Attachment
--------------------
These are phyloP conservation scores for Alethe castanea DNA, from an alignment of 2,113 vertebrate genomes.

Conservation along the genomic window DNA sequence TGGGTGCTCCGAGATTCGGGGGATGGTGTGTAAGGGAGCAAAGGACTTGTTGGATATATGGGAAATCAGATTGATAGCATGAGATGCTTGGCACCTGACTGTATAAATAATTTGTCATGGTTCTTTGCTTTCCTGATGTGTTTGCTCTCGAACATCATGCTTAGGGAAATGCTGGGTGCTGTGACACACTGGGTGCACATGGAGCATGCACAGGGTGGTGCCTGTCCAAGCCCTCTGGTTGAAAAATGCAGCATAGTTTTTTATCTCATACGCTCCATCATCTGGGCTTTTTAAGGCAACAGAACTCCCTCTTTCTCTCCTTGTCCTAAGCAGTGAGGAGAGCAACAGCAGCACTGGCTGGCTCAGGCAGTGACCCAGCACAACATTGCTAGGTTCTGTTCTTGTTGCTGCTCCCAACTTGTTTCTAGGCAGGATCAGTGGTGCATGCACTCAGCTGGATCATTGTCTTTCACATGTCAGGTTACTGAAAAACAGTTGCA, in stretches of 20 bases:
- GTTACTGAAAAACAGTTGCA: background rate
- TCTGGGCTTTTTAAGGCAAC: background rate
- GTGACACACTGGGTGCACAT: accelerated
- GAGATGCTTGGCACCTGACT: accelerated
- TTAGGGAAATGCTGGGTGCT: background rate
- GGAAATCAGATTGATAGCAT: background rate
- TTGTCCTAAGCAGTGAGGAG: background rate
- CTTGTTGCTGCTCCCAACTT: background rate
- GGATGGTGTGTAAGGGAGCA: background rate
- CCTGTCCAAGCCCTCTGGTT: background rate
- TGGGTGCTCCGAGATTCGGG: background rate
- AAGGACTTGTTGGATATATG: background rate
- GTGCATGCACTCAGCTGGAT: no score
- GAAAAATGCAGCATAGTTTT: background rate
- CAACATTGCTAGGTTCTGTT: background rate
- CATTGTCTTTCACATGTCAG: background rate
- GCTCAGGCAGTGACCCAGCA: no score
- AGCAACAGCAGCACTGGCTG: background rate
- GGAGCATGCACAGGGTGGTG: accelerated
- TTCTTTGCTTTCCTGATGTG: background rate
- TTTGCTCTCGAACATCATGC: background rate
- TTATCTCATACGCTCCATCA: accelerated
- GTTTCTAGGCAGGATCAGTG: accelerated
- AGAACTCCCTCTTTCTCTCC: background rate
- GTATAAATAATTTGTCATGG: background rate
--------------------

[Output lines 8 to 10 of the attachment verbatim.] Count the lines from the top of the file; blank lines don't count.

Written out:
- GGAAATCAGATTGATAGCAT: background rate
- TTGTCCTAAGCAGTGAGGAG: background rate
- CTTGTTGCTGCTCCCAACTT: background rate